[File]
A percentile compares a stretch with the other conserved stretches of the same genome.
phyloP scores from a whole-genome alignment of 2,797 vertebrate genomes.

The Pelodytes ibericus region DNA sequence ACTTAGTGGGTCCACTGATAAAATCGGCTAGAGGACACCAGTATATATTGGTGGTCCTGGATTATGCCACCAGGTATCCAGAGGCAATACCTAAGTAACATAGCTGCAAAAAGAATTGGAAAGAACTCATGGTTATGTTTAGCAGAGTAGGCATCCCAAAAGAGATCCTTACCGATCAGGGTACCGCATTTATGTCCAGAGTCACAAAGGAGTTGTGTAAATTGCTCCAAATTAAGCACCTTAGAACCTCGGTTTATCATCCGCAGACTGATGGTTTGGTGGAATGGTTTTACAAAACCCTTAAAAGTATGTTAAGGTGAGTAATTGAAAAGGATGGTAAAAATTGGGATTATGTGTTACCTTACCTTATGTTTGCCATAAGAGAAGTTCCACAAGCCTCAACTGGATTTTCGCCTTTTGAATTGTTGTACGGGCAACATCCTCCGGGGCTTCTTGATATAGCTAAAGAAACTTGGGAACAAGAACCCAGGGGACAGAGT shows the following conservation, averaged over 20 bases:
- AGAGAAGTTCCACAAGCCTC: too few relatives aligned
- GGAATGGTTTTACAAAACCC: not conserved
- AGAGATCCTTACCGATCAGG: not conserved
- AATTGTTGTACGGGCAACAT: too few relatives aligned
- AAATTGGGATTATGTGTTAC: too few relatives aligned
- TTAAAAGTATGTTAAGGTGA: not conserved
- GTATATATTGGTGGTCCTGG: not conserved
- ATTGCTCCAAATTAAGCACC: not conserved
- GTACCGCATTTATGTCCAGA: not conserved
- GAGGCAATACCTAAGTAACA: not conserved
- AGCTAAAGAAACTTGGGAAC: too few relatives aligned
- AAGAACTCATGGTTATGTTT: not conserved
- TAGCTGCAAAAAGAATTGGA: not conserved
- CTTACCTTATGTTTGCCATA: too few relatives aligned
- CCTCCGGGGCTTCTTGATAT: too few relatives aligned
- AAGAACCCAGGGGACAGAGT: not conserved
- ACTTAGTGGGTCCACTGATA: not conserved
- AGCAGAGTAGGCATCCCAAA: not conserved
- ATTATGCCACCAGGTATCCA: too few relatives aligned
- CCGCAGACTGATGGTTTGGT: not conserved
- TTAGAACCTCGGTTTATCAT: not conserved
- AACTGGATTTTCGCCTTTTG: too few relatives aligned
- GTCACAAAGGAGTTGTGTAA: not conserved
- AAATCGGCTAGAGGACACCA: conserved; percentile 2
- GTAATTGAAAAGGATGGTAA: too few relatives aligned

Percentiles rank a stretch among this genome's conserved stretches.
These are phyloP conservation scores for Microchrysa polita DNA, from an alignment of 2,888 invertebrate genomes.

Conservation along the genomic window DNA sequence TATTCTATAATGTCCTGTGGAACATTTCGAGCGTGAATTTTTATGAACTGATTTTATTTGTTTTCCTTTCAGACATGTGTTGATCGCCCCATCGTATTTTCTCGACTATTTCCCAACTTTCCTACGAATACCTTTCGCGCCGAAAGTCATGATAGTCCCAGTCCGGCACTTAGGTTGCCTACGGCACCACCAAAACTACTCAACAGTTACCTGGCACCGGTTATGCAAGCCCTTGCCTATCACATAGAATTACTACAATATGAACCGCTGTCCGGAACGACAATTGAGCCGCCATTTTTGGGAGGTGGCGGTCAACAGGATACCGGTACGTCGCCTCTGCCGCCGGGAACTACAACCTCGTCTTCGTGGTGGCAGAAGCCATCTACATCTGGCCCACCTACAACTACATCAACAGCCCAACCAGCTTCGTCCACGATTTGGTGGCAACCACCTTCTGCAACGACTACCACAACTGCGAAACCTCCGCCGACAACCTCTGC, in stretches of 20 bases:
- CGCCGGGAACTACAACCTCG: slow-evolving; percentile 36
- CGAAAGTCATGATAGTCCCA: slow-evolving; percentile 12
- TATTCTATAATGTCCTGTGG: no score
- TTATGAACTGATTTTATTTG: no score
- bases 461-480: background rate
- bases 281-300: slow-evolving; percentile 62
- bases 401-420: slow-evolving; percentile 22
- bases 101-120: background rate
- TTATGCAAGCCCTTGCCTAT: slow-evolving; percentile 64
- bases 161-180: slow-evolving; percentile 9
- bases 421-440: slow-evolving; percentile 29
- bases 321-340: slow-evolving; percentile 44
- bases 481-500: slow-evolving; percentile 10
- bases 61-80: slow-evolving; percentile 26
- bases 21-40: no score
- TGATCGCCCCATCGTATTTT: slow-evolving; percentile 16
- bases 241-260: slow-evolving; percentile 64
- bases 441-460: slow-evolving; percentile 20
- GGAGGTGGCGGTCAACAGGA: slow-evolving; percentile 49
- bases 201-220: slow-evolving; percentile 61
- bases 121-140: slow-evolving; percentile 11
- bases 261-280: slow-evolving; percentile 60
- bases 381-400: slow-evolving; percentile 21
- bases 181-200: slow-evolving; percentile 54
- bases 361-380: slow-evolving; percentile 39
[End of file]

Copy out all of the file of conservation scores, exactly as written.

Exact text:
A percentile compares a stretch with the other conserved stretches of the same genome.
phyloP scores from a whole-genome alignment of 2,797 vertebrate genomes.

The Pelodytes ibericus region DNA sequence ACTTAGTGGGTCCACTGATAAAATCGGCTAGAGGACACCAGTATATATTGGTGGTCCTGGATTATGCCACCAGGTATCCAGAGGCAATACCTAAGTAACATAGCTGCAAAAAGAATTGGAAAGAACTCATGGTTATGTTTAGCAGAGTAGGCATCCCAAAAGAGATCCTTACCGATCAGGGTACCGCATTTATGTCCAGAGTCACAAAGGAGTTGTGTAAATTGCTCCAAATTAAGCACCTTAGAACCTCGGTTTATCATCCGCAGACTGATGGTTTGGTGGAATGGTTTTACAAAACCCTTAAAAGTATGTTAAGGTGAGTAATTGAAAAGGATGGTAAAAATTGGGATTATGTGTTACCTTACCTTATGTTTGCCATAAGAGAAGTTCCACAAGCCTCAACTGGATTTTCGCCTTTTGAATTGTTGTACGGGCAACATCCTCCGGGGCTTCTTGATATAGCTAAAGAAACTTGGGAACAAGAACCCAGGGGACAGAGT shows the following conservation, averaged over 20 bases:
- AGAGAAGTTCCACAAGCCTC: too few relatives aligned
- GGAATGGTTTTACAAAACCC: not conserved
- AGAGATCCTTACCGATCAGG: not conserved
- AATTGTTGTACGGGCAACAT: too few relatives aligned
- AAATTGGGATTATGTGTTAC: too few relatives aligned
- TTAAAAGTATGTTAAGGTGA: not conserved
- GTATATATTGGTGGTCCTGG: not conserved
- ATTGCTCCAAATTAAGCACC: not conserved
- GTACCGCATTTATGTCCAGA: not conserved
- GAGGCAATACCTAAGTAACA: not conserved
- AGCTAAAGAAACTTGGGAAC: too few relatives aligned
- AAGAACTCATGGTTATGTTT: not conserved
- TAGCTGCAAAAAGAATTGGA: not conserved
- CTTACCTTATGTTTGCCATA: too few relatives aligned
- CCTCCGGGGCTTCTTGATAT: too few relatives aligned
- AAGAACCCAGGGGACAGAGT: not conserved
- ACTTAGTGGGTCCACTGATA: not conserved
- AGCAGAGTAGGCATCCCAAA: not conserved
- ATTATGCCACCAGGTATCCA: too few relatives aligned
- CCGCAGACTGATGGTTTGGT: not conserved
- TTAGAACCTCGGTTTATCAT: not conserved
- AACTGGATTTTCGCCTTTTG: too few relatives aligned
- GTCACAAAGGAGTTGTGTAA: not conserved
- AAATCGGCTAGAGGACACCA: conserved; percentile 2
- GTAATTGAAAAGGATGGTAA: too few relatives aligned

Percentiles rank a stretch among this genome's conserved stretches.
These are phyloP conservation scores for Microchrysa polita DNA, from an alignment of 2,888 invertebrate genomes.

Conservation along the genomic window DNA sequence TATTCTATAATGTCCTGTGGAACATTTCGAGCGTGAATTTTTATGAACTGATTTTATTTGTTTTCCTTTCAGACATGTGTTGATCGCCCCATCGTATTTTCTCGACTATTTCCCAACTTTCCTACGAATACCTTTCGCGCCGAAAGTCATGATAGTCCCAGTCCGGCACTTAGGTTGCCTACGGCACCACCAAAACTACTCAACAGTTACCTGGCACCGGTTATGCAAGCCCTTGCCTATCACATAGAATTACTACAATATGAACCGCTGTCCGGAACGACAATTGAGCCGCCATTTTTGGGAGGTGGCGGTCAACAGGATACCGGTACGTCGCCTCTGCCGCCGGGAACTACAACCTCGTCTTCGTGGTGGCAGAAGCCATCTACATCTGGCCCACCTACAACTACATCAACAGCCCAACCAGCTTCGTCCACGATTTGGTGGCAACCACCTTCTGCAACGACTACCACAACTGCGAAACCTCCGCCGACAACCTCTGC, in stretches of 20 bases:
- CGCCGGGAACTACAACCTCG: slow-evolving; percentile 36
- CGAAAGTCATGATAGTCCCA: slow-evolving; percentile 12
- TATTCTATAATGTCCTGTGG: no score
- TTATGAACTGATTTTATTTG: no score
- bases 461-480: background rate
- bases 281-300: slow-evolving; percentile 62
- bases 401-420: slow-evolving; percentile 22
- bases 101-120: background rate
- TTATGCAAGCCCTTGCCTAT: slow-evolving; percentile 64
- bases 161-180: slow-evolving; percentile 9
- bases 421-440: slow-evolving; percentile 29
- bases 321-340: slow-evolving; percentile 44
- bases 481-500: slow-evolving; percentile 10
- bases 61-80: slow-evolving; percentile 26
- bases 21-40: no score
- TGATCGCCCCATCGTATTTT: slow-evolving; percentile 16
- bases 241-260: slow-evolving; percentile 64
- bases 441-460: slow-evolving; percentile 20
- GGAGGTGGCGGTCAACAGGA: slow-evolving; percentile 49
- bases 201-220: slow-evolving; percentile 61
- bases 121-140: slow-evolving; percentile 11
- bases 261-280: slow-evolving; percentile 60
- bases 381-400: slow-evolving; percentile 21
- bases 181-200: slow-evolving; percentile 54
- bases 361-380: slow-evolving; percentile 39